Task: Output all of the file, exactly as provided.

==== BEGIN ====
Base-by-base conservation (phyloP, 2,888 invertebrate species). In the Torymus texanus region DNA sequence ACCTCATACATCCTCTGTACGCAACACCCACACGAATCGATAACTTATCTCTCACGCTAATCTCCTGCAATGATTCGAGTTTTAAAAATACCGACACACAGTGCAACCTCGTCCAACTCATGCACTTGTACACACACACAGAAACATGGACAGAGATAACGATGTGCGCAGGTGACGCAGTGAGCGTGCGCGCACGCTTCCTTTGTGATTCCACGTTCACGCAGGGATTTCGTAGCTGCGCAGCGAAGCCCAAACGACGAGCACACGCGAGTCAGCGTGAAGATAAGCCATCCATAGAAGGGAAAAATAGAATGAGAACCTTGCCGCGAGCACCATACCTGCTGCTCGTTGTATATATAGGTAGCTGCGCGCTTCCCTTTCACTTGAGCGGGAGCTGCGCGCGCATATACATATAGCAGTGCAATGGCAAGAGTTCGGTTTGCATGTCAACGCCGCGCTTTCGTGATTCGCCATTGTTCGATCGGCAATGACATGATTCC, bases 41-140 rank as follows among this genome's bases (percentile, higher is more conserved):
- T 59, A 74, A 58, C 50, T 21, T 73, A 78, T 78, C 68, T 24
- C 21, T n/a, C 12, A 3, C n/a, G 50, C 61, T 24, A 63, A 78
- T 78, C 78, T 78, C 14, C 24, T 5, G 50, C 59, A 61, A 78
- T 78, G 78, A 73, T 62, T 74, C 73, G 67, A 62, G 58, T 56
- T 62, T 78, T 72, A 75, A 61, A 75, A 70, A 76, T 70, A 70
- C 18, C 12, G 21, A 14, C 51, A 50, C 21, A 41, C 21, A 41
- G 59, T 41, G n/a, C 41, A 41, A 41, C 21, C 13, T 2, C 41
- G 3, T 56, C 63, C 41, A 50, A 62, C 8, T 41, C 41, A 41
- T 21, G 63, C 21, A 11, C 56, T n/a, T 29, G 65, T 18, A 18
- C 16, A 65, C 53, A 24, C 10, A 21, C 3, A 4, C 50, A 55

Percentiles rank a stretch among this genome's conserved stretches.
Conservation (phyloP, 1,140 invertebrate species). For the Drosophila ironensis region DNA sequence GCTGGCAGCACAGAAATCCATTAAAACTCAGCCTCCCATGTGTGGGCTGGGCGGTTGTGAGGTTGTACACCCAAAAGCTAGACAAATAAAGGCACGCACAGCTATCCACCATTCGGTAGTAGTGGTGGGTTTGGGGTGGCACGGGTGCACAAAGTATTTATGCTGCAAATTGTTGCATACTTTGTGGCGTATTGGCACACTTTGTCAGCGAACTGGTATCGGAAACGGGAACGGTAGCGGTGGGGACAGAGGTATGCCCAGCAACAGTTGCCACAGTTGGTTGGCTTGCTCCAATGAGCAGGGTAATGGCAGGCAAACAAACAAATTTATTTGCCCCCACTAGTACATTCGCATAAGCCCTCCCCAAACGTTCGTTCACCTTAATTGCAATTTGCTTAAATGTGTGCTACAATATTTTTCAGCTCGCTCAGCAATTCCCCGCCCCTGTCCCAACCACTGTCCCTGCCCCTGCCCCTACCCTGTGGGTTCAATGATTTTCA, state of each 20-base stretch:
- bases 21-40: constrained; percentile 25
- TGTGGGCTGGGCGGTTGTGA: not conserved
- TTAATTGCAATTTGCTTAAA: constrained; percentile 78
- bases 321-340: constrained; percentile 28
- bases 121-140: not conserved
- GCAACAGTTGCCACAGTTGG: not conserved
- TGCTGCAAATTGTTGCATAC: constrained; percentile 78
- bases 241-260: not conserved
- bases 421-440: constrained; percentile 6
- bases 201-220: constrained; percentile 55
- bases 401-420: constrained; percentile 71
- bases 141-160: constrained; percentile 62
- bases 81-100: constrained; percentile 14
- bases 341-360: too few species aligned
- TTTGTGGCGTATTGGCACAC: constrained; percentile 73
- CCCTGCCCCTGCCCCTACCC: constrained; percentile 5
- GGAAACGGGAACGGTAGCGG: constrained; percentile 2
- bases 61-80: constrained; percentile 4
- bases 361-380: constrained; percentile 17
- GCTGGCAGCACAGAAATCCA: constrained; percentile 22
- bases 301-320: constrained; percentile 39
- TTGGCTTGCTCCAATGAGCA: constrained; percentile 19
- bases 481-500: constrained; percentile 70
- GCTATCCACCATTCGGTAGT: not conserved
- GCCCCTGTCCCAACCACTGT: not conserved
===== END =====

Base-by-base conservation (phyloP, 2,888 invertebrate species). In the Torymus texanus region DNA sequence ACCTCATACATCCTCTGTACGCAACACCCACACGAATCGATAACTTATCTCTCACGCTAATCTCCTGCAATGATTCGAGTTTTAAAAATACCGACACACAGTGCAACCTCGTCCAACTCATGCACTTGTACACACACACAGAAACATGGACAGAGATAACGATGTGCGCAGGTGACGCAGTGAGCGTGCGCGCACGCTTCCTTTGTGATTCCACGTTCACGCAGGGATTTCGTAGCTGCGCAGCGAAGCCCAAACGACGAGCACACGCGAGTCAGCGTGAAGATAAGCCATCCATAGAAGGGAAAAATAGAATGAGAACCTTGCCGCGAGCACCATACCTGCTGCTCGTTGTATATATAGGTAGCTGCGCGCTTCCCTTTCACTTGAGCGGGAGCTGCGCGCGCATATACATATAGCAGTGCAATGGCAAGAGTTCGGTTTGCATGTCAACGCCGCGCTTTCGTGATTCGCCATTGTTCGATCGGCAATGACATGATTCC, bases 41-140 rank as follows among this genome's bases (percentile, higher is more conserved):
- T 59, A 74, A 58, C 50, T 21, T 73, A 78, T 78, C 68, T 24
- C 21, T n/a, C 12, A 3, C n/a, G 50, C 61, T 24, A 63, A 78
- T 78, C 78, T 78, C 14, C 24, T 5, G 50, C 59, A 61, A 78
- T 78, G 78, A 73, T 62, T 74, C 73, G 67, A 62, G 58, T 56
- T 62, T 78, T 72, A 75, A 61, A 75, A 70, A 76, T 70, A 70
- C 18, C 12, G 21, A 14, C 51, A 50, C 21, A 41, C 21, A 41
- G 59, T 41, G n/a, C 41, A 41, A 41, C 21, C 13, T 2, C 41
- G 3, T 56, C 63, C 41, A 50, A 62, C 8, T 41, C 41, A 41
- T 21, G 63, C 21, A 11, C 56, T n/a, T 29, G 65, T 18, A 18
- C 16, A 65, C 53, A 24, C 10, A 21, C 3, A 4, C 50, A 55

Percentiles rank a stretch among this genome's conserved stretches.
Conservation (phyloP, 1,140 invertebrate species). For the Drosophila ironensis region DNA sequence GCTGGCAGCACAGAAATCCATTAAAACTCAGCCTCCCATGTGTGGGCTGGGCGGTTGTGAGGTTGTACACCCAAAAGCTAGACAAATAAAGGCACGCACAGCTATCCACCATTCGGTAGTAGTGGTGGGTTTGGGGTGGCACGGGTGCACAAAGTATTTATGCTGCAAATTGTTGCATACTTTGTGGCGTATTGGCACACTTTGTCAGCGAACTGGTATCGGAAACGGGAACGGTAGCGGTGGGGACAGAGGTATGCCCAGCAACAGTTGCCACAGTTGGTTGGCTTGCTCCAATGAGCAGGGTAATGGCAGGCAAACAAACAAATTTATTTGCCCCCACTAGTACATTCGCATAAGCCCTCCCCAAACGTTCGTTCACCTTAATTGCAATTTGCTTAAATGTGTGCTACAATATTTTTCAGCTCGCTCAGCAATTCCCCGCCCCTGTCCCAACCACTGTCCCTGCCCCTGCCCCTACCCTGTGGGTTCAATGATTTTCA, state of each 20-base stretch:
- bases 21-40: constrained; percentile 25
- TGTGGGCTGGGCGGTTGTGA: not conserved
- TTAATTGCAATTTGCTTAAA: constrained; percentile 78
- bases 321-340: constrained; percentile 28
- bases 121-140: not conserved
- GCAACAGTTGCCACAGTTGG: not conserved
- TGCTGCAAATTGTTGCATAC: constrained; percentile 78
- bases 241-260: not conserved
- bases 421-440: constrained; percentile 6
- bases 201-220: constrained; percentile 55
- bases 401-420: constrained; percentile 71
- bases 141-160: constrained; percentile 62
- bases 81-100: constrained; percentile 14
- bases 341-360: too few species aligned
- TTTGTGGCGTATTGGCACAC: constrained; percentile 73
- CCCTGCCCCTGCCCCTACCC: constrained; percentile 5
- GGAAACGGGAACGGTAGCGG: constrained; percentile 2
- bases 61-80: constrained; percentile 4
- bases 361-380: constrained; percentile 17
- GCTGGCAGCACAGAAATCCA: constrained; percentile 22
- bases 301-320: constrained; percentile 39
- TTGGCTTGCTCCAATGAGCA: constrained; percentile 19
- bases 481-500: constrained; percentile 70
- GCTATCCACCATTCGGTAGT: not conserved
- GCCCCTGTCCCAACCACTGT: not conserved